Opinions on corporate and brand identity work.

A division of UnderConsideration.

Share ›

This is a very old entry — images are small, formatting is off.


Nice Beaver

Reviewed Apr. 30, 2008 by Jonathan Selikoff

Industry / Sports Tags /


White socks. Trolley dodgers. Expos. Metropolitans. Frightening, right? It’s one of the many things I love about the game of baseball. Non-threatening mascots. Bears can be scary, but a cub? That’s just cute. Oh sure, you can hate a Yankee (just ask anyone down south or from New England), but they don’t really make you quake unless you’re still living in the 1860’s or the one facing Joba Chamberlain’s 98-mph fastball. Minor League does it even better, with its vast array of gentle souls. Mud hens and Zephyrs. Express trains and Isotopes. Awesome. So I welcome our feisty but not angry wood chewers from the northwest, The Portland “Lucky” Beavers, back to the club with their updated, old-school and, most importantly, friendlier identity.

Designed by the ridiculously talented folks at Sandstrom Design in Portland, Oregon (natch), the AAA Pacific Coast League team gets a complete makeover aiming for “contemporary baseball vintage”. The designers and the team reached back into the team’s own heritage to create a timeless classic. A nice round seal? Check. Baseball script on the uni? Check. Real road greys? Check. What’s not to like? I can’t even complain about their “Oregon Beach”-colored home uniforms - the latest trend in simulating that old-school flannel look (See also: SF Giants, Phillies). And as much as I hate alternate uniforms in the majors, the dark navy negro-league throwback Sunday uni feels right in the minors.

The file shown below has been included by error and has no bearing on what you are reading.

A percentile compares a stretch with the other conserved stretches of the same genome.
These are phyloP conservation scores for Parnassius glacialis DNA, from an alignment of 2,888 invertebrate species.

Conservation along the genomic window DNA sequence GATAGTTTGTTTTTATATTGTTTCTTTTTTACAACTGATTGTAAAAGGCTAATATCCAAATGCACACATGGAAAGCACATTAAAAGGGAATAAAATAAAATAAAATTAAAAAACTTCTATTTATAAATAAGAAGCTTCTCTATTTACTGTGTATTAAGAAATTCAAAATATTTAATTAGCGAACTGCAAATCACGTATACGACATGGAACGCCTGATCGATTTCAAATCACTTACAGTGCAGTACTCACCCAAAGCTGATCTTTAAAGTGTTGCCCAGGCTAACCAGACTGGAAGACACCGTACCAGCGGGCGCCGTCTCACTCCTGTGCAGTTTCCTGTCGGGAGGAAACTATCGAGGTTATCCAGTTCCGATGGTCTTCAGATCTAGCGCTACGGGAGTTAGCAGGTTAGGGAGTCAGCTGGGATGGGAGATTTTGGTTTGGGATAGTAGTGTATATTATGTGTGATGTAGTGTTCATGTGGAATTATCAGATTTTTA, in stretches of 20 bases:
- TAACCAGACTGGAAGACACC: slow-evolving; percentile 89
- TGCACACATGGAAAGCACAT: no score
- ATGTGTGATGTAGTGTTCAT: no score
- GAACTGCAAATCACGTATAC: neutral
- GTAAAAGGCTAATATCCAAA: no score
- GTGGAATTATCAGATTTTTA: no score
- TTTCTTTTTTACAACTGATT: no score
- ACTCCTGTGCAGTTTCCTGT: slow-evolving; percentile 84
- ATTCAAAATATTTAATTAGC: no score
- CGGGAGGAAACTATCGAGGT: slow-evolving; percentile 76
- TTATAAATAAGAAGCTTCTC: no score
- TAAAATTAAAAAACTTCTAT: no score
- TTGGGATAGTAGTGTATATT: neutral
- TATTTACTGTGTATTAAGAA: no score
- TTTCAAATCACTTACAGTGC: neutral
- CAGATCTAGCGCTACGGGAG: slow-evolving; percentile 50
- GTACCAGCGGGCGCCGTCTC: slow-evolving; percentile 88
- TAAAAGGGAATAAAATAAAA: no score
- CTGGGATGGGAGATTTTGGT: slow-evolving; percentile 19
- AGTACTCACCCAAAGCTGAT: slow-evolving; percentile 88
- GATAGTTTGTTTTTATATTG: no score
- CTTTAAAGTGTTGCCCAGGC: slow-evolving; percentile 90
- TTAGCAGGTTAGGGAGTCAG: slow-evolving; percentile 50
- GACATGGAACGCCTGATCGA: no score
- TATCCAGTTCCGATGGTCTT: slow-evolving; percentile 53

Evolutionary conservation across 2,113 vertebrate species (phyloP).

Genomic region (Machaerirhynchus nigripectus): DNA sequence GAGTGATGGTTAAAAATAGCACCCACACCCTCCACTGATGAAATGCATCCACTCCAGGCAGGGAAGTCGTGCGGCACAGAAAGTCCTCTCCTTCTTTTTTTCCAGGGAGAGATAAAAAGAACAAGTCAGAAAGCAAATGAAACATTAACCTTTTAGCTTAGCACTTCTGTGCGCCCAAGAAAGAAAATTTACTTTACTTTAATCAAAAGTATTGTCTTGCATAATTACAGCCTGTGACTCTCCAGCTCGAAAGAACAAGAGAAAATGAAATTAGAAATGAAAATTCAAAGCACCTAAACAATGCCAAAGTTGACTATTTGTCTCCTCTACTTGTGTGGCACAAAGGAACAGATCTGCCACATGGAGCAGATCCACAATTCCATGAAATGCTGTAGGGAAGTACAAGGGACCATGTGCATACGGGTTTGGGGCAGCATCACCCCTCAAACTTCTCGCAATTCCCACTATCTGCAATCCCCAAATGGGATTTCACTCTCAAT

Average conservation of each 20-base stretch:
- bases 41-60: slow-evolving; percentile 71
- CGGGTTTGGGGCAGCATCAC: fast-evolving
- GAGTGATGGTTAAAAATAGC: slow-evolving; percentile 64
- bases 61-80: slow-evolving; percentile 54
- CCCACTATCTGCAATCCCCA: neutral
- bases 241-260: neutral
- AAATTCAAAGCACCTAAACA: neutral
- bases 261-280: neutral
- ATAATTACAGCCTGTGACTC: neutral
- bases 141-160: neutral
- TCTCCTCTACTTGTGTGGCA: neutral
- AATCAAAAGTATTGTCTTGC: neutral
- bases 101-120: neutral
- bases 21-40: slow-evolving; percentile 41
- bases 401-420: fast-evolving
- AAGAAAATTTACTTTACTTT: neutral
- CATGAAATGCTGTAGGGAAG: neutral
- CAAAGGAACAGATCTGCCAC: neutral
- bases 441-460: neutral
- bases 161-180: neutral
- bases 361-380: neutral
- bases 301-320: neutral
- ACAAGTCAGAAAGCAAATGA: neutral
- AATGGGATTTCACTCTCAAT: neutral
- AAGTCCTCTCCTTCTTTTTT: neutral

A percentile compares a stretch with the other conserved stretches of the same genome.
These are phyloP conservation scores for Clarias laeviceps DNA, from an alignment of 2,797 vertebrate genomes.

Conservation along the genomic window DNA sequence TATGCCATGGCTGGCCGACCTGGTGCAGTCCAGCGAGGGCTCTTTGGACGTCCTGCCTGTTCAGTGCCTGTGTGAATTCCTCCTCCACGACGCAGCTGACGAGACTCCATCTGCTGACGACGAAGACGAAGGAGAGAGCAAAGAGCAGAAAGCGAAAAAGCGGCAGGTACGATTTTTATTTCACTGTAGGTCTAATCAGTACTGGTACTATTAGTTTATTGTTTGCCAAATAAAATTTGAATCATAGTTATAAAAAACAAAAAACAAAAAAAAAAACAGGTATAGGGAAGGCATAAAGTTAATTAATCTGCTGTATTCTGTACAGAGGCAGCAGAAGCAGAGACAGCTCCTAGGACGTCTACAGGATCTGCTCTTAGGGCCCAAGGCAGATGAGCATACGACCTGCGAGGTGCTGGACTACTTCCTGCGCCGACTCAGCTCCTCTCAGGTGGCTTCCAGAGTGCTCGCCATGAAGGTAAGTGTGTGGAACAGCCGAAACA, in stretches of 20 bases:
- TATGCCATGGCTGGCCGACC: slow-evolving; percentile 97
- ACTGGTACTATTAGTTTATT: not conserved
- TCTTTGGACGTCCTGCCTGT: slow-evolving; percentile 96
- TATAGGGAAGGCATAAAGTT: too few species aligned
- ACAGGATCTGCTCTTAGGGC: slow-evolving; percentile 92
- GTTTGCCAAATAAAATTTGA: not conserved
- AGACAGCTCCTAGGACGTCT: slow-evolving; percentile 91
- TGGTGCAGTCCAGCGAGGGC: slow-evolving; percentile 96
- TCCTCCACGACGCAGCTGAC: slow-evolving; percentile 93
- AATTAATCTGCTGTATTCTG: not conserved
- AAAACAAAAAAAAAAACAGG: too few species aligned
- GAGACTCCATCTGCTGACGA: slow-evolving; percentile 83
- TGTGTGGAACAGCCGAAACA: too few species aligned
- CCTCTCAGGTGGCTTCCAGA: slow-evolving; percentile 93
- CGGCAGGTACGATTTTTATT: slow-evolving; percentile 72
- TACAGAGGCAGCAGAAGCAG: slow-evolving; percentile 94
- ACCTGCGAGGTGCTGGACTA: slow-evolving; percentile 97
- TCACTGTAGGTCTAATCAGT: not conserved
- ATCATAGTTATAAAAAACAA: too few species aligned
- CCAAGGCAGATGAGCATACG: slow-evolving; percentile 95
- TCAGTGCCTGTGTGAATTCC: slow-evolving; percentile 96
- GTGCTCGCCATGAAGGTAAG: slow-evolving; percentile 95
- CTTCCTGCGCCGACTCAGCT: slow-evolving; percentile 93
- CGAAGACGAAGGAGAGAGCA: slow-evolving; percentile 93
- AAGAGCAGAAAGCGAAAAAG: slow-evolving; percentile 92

Home and Alternate Sunday Home uniforms

The coastal beach and blue color palette seems appropriately derived from the Beavers’ Major League affiliate, the San Diego Padres. In the grand scheme of things, a color named “Rose City Accent” is a bit unnecessary, but the designer in me loves it. As an identity designer, I love coming up with proprietary color names. If you haven’t attempted to name something “deep purple”, then you haven’t lived. So I completely approve the serendipitous nod to the rockin’ John Cafferty and his favorite color, Beavers Brown.



The mascot itself is based off an older version of the team’s logo. I found a version dating back to the mid 1960s, but it could just as well go back to their origins in the early 1900s. It replaces what I call “stink eye beaver”. As I said, baseball just doesn’t have threatening logos. This ain’t the NFL. Even all those indian logos are mostly big-grinned caricatures (I’m smiling at you, Chief Wahoo). So the former angry beaver just doesn’t fit. Besides, how are you supposed to hit a baseball with one eye closed?


Finally, the use of the beaver tail is just sweet typographic dessert. On the cap logo, it’s the bottom arc of the script P. On the uniform script, it’s the fat end of the B in Beaver and P in Portland.



It might be time for a road trip, because I’m definitely eager to see this identity in action.

Hat image �milb.com

Thanks to Darrin Crescenzi for the tip.



Share ›

Spotted Around the web

Pinned Recent, Big Stories

Curated 3D that is 2L2Q